The flower grows to 2ft but the plant can have a spread of 4ft and slowly develops a small trunk. It has a touch of those huge tree-like Aloes from South Africa.
I first saw this growing in an exposed garden at the entrance to Salcombe Harbour in Devon. A huge spreading exotic with wide leaves with a kind of shallow 'U' shaped profile. I had absolutely no idea that it was an obscure species of Red Hot Poker - I just assumed it was some wildly tender exotic from South America that I hadn't seen before because it would only survive in the almost frost free environs of the entrance to Salcombe Harbour.
Not a bit of it. Just another Red Hot Poker from South Africa that's actually as tough as old boots. Just a lot weirder looking than most. Its obscurity might be because the flower - by most standards - is not very Red Hot and not for Poker-ish either. Stubby and stout and a muted red and yellow. We're Architectural Plants so - naturally - have a greater interest in the shape of a plant than its flower. The conventional world of horticulture is bordering on the reverse of that philosophy; it's all about the flowers and little about the shape. No wonder no one's ever heard of this magnificent thing.
But - and this is quite a big but - to give it the conditions to grow like that first one I saw in Salcombe, remains a mystery. Masses of light, good drainage but an abundant supply of water down there somewhere. Around the same time I encountered this first one, I saw one growing nearby in the National Trust garden called Overbecks. A fine example but I must confess I've never again encountered one quite as magnificent as that one overlooking the harbour.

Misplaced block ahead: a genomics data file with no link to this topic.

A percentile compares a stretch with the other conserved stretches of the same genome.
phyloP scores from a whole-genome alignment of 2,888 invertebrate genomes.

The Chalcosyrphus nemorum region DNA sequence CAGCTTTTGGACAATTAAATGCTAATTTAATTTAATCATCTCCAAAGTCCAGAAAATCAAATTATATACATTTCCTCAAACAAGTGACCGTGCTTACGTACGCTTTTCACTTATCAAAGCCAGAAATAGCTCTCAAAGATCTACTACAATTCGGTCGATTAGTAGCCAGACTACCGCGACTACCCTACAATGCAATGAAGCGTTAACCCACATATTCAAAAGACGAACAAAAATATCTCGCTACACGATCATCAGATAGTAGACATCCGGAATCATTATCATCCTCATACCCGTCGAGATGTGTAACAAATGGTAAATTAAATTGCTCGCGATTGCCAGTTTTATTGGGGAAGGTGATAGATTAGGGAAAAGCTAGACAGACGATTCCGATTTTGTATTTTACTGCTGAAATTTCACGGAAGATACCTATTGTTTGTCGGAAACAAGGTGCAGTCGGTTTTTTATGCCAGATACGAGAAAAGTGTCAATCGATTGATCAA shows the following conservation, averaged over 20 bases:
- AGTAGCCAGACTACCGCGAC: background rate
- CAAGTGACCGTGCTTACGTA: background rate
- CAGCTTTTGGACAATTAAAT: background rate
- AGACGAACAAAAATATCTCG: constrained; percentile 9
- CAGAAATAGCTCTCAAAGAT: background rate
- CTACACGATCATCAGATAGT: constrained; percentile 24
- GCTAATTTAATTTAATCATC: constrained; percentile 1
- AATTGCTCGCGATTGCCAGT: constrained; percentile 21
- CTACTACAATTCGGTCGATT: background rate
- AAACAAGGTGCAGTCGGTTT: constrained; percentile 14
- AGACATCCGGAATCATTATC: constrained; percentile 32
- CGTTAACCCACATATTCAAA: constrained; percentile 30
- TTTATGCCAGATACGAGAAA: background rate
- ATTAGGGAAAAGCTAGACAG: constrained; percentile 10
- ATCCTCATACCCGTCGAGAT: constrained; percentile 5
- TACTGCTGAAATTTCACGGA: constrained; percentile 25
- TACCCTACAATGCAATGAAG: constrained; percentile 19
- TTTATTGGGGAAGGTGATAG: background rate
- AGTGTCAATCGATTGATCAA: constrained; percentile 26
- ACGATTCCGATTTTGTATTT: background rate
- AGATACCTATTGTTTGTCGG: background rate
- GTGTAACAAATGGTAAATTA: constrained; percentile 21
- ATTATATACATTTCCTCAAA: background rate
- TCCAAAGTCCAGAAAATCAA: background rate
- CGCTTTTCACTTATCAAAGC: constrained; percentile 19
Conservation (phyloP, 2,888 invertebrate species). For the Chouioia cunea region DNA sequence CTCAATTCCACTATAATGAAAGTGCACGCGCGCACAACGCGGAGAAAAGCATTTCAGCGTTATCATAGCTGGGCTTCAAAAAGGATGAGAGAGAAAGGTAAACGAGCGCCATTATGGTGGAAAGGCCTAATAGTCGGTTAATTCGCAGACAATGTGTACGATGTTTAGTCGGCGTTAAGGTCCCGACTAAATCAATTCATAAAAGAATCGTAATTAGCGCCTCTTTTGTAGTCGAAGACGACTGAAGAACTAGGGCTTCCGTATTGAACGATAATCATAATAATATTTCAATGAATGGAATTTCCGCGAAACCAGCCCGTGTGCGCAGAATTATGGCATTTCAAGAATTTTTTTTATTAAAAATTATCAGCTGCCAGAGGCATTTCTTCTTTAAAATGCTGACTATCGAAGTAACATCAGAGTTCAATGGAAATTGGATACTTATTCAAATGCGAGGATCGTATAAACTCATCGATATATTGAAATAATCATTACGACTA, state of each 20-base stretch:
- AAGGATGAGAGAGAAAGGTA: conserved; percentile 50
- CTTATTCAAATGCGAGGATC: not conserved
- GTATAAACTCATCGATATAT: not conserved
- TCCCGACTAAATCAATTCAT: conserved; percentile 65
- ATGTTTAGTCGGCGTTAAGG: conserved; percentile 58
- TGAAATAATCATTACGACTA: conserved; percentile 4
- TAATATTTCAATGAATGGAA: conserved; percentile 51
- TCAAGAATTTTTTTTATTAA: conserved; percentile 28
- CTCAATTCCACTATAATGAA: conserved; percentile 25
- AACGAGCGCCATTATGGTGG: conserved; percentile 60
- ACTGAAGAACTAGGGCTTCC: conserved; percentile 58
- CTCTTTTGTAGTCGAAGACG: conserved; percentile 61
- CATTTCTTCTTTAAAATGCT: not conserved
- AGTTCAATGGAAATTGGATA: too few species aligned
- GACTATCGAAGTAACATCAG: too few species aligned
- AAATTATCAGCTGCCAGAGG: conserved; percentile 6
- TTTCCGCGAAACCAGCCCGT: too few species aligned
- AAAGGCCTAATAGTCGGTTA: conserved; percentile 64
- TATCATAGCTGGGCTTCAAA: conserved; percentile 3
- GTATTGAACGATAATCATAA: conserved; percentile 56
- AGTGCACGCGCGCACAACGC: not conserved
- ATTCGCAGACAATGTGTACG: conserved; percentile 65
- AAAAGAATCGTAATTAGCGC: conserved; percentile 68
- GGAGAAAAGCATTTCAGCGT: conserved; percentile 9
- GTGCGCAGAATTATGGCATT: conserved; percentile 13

On the nursery, we find they come very close to the famous Salcombe Harbour one when put in a very large pot. Maybe they need need lots of fertiliser as everything on the nursery is always well fed.
Propagated from seed by us (when we can get any)
IF IT HAS A GREEN TRAFFIC LIGHT
Hardy anywhere in Britain below approximately 1000ft (300m)
This is only meant as a guide. Please remember we're always on hand to give advice about plants and their frost hardiness.
Please remember that these coloured labels are only a rough guide.
General Point about Plant Hardiness: The commonly held belief that it's better to 'plant small' is perfectly true with herbaceous plants, but not necessarily true with woody plants. They need some 'wood' on them to survive severe cold - so plants of marginal hardiness in very cold areas should really be planted LARGER, rather than smaller, wherever possible.
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